This week the tourism ministry will be seeking to have a $25m (sh65b) loan approved. The loan is meant to boost the country's tourism potential through boosting hospitality training, the ministry's internal capacity and for marketing the country abroad.
In the global tourism picture Uganda is one of the world's best kept secrets.
According to tourism evangelist Amos Wekesa we as the source of the river Nile are earning next to nothing compared to Egypt's $3b; one in three tourists last year left home in search of good weather, Uganda's location on the equator tempered by our average height above sea level means we have the ideal weather for tourism; we have five of the top ten highest peaks on the continent and a recent National Geographic survey had the Rwenzoris as one of the top 15 hikes globally and the only one in Africa.
And we haven't even started talking about the national parks with all their game, bird varieties and natural attractions.
It shouldn't come as a surprise maybe. We have invested very little in the industry probably because we are so well endowed we take it for granted.
So in terms of the pushing Uganda to its rightful place at the head of leading tourist destinations in the world, the money will come in handy.
But as with all good news in Uganda there is always is a catch.
Of the $25m loan, $12m is earmarked for boosting the Crested Crane Tourism training school in Jinja, $3m is for boosting the ministry's capacity to do its job and $10m is for marketing Uganda abroad.
Experience dictates that all these expenditures should be gone over with a fine comb -- before, during and after they have been made, but there is reason to believe that the usual suspects are sharpening their knives to get at $10m marketing budget, school is not as specific as the other two votes.
Wekesa on his Facebook page raised the alarm last week that some private players in the industry want to appropriate all this money for their own needs, arguing that Uganda Tourist Board (UTB) the official marketing agency lacks capacity to utilize the money optimally.
First off, these connected officials should be stopped from getting their grubby fingers on the loot by whatever means necessary.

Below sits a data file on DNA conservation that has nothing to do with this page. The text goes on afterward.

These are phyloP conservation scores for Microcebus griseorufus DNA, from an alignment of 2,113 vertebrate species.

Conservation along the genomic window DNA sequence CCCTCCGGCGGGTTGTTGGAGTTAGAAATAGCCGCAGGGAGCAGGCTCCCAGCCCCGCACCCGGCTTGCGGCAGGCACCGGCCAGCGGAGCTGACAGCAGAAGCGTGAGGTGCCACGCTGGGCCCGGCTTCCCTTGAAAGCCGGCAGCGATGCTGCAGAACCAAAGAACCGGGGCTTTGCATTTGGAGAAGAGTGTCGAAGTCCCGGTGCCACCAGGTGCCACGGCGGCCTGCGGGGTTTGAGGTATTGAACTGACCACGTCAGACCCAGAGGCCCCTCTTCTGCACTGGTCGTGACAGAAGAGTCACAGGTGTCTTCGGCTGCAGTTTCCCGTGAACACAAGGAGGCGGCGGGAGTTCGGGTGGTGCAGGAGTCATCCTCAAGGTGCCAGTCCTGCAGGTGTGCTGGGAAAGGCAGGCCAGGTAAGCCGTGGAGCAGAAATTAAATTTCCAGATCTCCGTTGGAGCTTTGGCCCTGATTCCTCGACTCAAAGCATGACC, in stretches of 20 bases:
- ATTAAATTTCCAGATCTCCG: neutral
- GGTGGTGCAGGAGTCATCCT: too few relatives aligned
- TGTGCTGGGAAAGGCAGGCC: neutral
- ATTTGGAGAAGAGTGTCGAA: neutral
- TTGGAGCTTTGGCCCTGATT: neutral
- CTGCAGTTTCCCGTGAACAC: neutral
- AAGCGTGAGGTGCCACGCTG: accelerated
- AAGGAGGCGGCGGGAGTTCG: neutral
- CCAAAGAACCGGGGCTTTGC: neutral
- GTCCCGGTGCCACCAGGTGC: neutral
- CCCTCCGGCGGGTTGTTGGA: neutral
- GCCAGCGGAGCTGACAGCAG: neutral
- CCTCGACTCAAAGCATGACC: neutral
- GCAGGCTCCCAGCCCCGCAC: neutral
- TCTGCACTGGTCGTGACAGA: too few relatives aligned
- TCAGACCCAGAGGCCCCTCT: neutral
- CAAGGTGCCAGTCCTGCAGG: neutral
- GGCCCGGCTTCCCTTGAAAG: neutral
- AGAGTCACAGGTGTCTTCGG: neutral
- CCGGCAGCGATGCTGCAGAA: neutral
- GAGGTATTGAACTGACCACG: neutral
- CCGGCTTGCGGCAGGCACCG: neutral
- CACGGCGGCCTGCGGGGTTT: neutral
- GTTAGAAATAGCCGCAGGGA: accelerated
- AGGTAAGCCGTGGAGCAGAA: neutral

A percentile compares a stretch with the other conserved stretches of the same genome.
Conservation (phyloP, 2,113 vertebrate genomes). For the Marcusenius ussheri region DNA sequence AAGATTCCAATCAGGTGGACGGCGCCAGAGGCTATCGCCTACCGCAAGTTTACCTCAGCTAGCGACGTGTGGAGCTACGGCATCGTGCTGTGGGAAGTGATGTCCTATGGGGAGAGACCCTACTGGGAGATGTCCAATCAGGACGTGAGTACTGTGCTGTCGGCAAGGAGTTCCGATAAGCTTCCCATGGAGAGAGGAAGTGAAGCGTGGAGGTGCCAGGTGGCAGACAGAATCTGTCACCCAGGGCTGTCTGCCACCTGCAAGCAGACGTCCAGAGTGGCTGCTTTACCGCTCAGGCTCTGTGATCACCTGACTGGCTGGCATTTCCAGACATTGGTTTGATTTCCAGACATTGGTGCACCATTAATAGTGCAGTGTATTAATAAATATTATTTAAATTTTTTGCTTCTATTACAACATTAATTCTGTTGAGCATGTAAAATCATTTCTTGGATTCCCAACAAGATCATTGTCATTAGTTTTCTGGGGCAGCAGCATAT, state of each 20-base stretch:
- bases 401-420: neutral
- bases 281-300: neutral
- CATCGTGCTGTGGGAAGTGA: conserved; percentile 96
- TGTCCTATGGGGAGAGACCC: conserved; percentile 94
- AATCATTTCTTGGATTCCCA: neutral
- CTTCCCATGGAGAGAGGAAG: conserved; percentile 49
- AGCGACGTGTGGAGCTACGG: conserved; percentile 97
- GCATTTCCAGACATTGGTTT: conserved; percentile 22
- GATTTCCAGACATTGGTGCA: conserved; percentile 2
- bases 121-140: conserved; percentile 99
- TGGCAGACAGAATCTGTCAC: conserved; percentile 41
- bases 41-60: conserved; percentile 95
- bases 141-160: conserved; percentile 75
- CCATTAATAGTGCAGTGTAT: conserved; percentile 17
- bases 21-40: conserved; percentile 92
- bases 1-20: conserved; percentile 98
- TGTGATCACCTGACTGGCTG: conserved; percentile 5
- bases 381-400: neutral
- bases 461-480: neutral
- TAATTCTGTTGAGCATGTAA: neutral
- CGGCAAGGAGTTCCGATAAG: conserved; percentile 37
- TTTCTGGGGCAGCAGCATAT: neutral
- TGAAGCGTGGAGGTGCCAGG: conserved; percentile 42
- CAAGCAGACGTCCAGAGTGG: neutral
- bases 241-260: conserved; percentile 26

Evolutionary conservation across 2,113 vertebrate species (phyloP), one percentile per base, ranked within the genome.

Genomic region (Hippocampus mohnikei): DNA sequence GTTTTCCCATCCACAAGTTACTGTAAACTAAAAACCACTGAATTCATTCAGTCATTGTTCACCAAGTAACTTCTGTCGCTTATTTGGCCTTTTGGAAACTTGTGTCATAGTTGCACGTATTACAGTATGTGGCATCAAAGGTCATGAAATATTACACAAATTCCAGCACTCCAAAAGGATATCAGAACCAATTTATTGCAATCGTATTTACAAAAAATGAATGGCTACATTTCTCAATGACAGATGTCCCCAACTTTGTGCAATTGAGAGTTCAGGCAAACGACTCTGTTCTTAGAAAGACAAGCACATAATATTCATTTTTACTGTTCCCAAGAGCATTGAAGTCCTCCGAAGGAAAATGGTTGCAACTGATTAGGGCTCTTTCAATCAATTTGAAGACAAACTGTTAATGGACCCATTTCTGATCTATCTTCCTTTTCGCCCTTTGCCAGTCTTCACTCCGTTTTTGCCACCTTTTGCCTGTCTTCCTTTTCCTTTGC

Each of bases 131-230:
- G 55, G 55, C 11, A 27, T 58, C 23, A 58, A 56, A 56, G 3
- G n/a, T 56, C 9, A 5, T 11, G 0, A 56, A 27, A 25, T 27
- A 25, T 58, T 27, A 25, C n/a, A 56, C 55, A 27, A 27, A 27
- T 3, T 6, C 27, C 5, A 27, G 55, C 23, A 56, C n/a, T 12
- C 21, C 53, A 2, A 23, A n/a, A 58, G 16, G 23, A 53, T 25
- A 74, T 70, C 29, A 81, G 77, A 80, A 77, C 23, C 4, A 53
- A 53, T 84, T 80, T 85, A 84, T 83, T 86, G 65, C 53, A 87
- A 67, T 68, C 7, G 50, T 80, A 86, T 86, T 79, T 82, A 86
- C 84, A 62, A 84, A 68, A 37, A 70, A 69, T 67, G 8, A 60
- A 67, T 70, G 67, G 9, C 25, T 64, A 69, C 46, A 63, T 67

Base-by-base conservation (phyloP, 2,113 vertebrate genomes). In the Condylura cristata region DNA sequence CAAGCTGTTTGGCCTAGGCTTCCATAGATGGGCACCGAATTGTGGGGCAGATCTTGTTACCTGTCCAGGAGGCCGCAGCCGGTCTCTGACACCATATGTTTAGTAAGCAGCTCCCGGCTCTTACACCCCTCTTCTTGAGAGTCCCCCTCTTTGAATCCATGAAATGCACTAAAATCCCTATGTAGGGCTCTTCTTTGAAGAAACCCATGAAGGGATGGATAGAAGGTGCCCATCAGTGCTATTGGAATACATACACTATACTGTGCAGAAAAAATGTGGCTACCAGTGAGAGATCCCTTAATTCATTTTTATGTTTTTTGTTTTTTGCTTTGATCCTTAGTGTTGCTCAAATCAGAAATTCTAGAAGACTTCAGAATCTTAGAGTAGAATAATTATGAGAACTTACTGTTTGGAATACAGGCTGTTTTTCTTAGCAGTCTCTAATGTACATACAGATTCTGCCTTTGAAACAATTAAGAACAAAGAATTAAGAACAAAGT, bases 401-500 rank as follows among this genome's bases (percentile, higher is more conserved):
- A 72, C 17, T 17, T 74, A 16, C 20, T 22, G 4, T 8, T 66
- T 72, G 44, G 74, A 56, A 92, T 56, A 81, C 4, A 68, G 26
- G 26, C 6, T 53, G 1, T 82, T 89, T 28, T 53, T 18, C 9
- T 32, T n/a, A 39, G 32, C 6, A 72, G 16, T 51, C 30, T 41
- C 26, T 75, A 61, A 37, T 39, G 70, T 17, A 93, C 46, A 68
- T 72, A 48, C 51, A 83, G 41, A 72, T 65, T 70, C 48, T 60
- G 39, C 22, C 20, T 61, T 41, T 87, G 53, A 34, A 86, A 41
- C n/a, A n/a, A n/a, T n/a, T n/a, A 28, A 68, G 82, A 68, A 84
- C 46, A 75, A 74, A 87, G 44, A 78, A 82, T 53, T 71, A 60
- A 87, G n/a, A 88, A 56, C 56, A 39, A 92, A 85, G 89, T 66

There are competing needs for these funds but the best use of this money would be in kicking off a sustainable , self propelling marketing drive, which at the bare minimum will raise awareness about what Uganda has to offer.
Whereas we have severe limitations in infrastructure near or in our major attractions -- we have 1500 beds in our national parks compared to 7000 in a single Kenyan park, the Masai Mara, once the tourist numbers start to roll in investments by the private sector will follow.
Out reaches to media houses in the countries of major tourist origin -- including China, would be a good start. Putting our country on the radars of some of the major tour agencies that serve Africa can follow. The early adopters would soon follow, before the groundswell follows years evens decade later -- the point is we have to start somewhere and now.
One can understand the seduction of million dollar ad space on a major international media house but nothing beats word-of-mouth marketing or third party endorsement to sell the gospel abroad.
It is amazing that we have ignored tourism all this time especially given its ripple effect through the economy, in terms of jobs created, boost to production and foreign exchange earnings, for the relatively small investment required.
And despite this our tourism numbers have continued to inch up -- we now have 70,000 tourists wheezing around on boda bodas annually.
But it's as they say, God gives meat to those who don't have teeth.